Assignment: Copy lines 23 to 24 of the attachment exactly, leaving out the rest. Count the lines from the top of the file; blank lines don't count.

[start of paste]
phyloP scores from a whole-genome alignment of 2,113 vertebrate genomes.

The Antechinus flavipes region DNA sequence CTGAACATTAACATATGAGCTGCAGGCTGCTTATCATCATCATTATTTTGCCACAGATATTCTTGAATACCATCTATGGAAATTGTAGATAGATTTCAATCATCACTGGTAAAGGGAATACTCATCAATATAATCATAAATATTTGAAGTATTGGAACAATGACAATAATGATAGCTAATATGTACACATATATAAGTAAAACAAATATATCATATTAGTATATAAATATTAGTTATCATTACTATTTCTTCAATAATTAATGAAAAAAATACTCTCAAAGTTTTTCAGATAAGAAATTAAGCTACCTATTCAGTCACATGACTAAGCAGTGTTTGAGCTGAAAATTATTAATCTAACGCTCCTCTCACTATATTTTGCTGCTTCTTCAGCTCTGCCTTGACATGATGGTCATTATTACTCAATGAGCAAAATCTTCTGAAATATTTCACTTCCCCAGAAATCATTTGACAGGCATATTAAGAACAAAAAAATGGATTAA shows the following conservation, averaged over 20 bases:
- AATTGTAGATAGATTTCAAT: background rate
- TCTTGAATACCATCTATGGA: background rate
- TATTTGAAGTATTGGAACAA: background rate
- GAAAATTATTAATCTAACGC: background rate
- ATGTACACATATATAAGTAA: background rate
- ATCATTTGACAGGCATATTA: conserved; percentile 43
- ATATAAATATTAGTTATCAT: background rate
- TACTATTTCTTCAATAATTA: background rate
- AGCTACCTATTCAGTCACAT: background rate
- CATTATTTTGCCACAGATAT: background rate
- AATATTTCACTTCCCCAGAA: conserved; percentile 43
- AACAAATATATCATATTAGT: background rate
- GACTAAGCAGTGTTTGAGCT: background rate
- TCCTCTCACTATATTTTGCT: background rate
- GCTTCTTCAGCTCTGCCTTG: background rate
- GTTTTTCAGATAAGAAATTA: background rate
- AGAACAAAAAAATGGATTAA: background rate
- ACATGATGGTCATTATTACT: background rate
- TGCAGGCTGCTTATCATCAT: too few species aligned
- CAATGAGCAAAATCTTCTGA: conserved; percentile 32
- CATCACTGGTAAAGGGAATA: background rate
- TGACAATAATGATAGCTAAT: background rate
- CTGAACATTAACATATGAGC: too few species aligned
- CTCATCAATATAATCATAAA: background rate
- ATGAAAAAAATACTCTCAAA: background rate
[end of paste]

- CATCACTGGTAAAGGGAATA: background rate
- TGACAATAATGATAGCTAAT: background rate